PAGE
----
We recommend scheduling your first visit six months after the eruption of their first tooth.
What is tooth decay?
Tooth decay is the process that results in a cavity (dental caries). It occurs when bacteria in your mouth make acids that eat away at a tooth. If not treated, tooth decay can cause pain, infection, and tooth loss. You can prevent tooth decay by brushing and flossing your teeth regularly, seeing your dentist for teeth cleaning and checkups, and avoiding foods high in sugar. All three of these are necessary and important for prevention, and with diligence, can be accomplished.
What causes tooth decay?
The combination of bacteria and food causes tooth decay. A clear, sticky substance called plaque that contains bacteria is always forming on your teeth and gums. As the bacteria feed on the sugars in the food you eat, they make acids. The acids attack the teeth for 20 minutes or more after eating or drinking. More plaque = more bacteria=more acid, especially if you are “feeding” these bacteria more often by snacking or sipping beverages often. Over a period of time, these acids destroy tooth enamel, resulting in tooth decay.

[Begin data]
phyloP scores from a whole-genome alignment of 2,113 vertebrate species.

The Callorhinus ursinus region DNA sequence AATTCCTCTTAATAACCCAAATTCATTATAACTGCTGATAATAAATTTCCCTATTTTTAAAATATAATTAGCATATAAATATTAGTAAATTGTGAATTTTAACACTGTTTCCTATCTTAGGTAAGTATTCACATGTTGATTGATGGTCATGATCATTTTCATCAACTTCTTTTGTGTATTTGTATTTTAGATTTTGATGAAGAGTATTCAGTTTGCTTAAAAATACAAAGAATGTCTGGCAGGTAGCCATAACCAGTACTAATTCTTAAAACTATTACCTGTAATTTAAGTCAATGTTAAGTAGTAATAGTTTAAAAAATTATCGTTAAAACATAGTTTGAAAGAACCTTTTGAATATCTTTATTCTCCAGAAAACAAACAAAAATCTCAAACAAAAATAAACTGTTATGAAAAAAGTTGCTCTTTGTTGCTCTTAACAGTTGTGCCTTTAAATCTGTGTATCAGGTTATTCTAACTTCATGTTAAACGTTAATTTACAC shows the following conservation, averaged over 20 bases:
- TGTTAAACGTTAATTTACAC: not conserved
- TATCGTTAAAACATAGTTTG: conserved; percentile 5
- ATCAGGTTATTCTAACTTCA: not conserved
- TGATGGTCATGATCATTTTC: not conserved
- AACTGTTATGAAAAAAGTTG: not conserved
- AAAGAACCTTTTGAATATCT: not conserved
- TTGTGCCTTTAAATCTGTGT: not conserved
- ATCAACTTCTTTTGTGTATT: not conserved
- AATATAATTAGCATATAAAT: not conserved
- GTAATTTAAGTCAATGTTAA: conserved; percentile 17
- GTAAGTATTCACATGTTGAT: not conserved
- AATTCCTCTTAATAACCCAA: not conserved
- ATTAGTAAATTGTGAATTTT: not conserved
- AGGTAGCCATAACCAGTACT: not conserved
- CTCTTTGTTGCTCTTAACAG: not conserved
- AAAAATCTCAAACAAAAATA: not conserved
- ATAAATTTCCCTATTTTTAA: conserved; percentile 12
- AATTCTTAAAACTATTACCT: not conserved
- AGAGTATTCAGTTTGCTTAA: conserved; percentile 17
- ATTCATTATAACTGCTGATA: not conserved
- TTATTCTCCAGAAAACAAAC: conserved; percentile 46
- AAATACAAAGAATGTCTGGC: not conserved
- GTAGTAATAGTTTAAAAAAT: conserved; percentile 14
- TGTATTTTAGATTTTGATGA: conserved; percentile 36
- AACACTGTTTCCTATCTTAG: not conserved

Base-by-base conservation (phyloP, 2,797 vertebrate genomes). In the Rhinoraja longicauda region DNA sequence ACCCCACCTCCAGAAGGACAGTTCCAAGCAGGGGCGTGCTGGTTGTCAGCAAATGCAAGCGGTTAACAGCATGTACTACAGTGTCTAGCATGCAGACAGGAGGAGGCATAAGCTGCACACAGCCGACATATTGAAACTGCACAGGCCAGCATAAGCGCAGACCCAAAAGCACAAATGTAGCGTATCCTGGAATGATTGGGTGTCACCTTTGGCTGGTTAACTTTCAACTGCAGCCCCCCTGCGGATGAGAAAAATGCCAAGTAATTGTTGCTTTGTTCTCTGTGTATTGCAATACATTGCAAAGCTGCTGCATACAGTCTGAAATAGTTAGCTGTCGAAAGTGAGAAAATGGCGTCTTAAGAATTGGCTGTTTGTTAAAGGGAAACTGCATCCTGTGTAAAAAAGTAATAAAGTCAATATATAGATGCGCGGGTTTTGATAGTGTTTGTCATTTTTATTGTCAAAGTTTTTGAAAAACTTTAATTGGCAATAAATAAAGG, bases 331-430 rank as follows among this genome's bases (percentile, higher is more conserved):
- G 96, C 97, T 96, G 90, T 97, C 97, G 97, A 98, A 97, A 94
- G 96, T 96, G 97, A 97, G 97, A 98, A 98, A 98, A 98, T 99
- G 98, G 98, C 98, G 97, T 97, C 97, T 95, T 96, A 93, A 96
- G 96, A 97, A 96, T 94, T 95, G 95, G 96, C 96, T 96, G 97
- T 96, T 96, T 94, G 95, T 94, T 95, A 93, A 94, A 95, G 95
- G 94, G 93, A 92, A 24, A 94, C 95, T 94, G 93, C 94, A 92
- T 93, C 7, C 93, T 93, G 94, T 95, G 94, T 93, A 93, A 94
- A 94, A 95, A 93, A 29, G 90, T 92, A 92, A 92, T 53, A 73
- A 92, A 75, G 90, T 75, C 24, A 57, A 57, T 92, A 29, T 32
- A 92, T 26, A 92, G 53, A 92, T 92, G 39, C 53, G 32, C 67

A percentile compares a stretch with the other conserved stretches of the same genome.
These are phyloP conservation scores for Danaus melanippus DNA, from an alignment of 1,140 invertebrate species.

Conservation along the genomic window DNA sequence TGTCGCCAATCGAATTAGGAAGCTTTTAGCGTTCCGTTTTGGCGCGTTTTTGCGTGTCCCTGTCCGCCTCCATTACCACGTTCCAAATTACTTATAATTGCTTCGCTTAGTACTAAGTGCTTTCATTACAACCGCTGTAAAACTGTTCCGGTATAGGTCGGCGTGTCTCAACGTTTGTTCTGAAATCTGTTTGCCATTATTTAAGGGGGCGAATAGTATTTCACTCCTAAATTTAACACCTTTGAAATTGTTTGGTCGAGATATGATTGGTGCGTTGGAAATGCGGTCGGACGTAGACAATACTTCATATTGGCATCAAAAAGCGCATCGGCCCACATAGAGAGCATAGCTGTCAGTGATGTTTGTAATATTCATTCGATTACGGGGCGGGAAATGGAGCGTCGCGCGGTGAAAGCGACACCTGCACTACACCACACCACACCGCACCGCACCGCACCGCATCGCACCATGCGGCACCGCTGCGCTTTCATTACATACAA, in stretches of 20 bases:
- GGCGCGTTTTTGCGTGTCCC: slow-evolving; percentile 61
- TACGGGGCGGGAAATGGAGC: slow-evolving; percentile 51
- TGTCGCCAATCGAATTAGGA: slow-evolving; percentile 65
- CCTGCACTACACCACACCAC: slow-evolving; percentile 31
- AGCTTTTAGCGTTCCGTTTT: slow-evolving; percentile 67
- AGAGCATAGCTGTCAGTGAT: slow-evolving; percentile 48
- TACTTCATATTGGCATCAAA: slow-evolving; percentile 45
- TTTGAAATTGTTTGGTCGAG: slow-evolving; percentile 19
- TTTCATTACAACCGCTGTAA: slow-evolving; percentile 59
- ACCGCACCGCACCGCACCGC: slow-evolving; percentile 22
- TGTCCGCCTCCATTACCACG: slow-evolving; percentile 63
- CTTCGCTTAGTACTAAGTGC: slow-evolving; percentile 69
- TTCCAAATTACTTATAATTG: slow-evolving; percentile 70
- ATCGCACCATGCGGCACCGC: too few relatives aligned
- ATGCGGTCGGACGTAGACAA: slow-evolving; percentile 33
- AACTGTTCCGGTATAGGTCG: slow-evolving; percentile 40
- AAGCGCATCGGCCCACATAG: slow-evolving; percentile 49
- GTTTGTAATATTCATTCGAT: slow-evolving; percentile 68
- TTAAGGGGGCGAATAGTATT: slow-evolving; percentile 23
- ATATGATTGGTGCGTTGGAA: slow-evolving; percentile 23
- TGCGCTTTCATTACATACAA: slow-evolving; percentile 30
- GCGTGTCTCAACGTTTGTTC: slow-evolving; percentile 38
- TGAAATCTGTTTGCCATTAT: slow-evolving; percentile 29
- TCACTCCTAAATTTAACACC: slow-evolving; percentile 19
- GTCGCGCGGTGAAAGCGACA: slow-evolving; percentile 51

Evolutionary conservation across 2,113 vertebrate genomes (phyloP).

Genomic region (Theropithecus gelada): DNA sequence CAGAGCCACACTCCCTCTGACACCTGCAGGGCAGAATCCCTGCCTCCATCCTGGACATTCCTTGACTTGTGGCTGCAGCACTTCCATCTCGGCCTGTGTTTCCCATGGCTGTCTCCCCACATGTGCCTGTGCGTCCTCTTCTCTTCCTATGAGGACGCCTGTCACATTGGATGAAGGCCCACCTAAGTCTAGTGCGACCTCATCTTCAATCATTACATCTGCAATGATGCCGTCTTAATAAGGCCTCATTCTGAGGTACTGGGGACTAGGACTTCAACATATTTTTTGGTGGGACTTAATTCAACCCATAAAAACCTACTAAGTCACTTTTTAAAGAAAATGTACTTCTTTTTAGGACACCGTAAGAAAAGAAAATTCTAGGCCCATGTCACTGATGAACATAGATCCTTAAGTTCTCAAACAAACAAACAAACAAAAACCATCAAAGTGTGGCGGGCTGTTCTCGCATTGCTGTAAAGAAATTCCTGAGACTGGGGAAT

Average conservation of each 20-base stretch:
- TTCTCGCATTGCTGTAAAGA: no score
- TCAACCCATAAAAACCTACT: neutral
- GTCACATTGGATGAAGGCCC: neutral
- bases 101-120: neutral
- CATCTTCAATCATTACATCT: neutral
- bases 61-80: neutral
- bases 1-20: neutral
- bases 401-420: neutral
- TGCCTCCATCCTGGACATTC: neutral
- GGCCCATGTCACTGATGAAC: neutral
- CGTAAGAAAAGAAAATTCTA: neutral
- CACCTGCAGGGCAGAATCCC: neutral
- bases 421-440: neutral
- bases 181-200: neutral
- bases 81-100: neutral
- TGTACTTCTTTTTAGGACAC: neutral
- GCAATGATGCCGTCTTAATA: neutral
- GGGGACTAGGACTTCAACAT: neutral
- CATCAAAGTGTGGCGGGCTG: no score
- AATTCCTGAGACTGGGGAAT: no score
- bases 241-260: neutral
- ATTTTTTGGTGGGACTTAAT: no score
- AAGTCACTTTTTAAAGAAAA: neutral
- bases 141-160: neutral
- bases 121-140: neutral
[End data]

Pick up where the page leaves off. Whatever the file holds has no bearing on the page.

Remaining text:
What are the symptoms?
Tooth decay usually does not cause symptoms until you have a cavity or an infected tooth. When this occurs, a toothache is the most common symptom. By this time it may be too late to save the tooth without extensive treatment.
How is tooth decay diagnosed?
Your dentist diagnoses tooth decay by asking questions about your past dental and medical problems and care, examining your teeth, and by taking X-rays of your teeth and mouth to see hidden cavities.
How is it treated?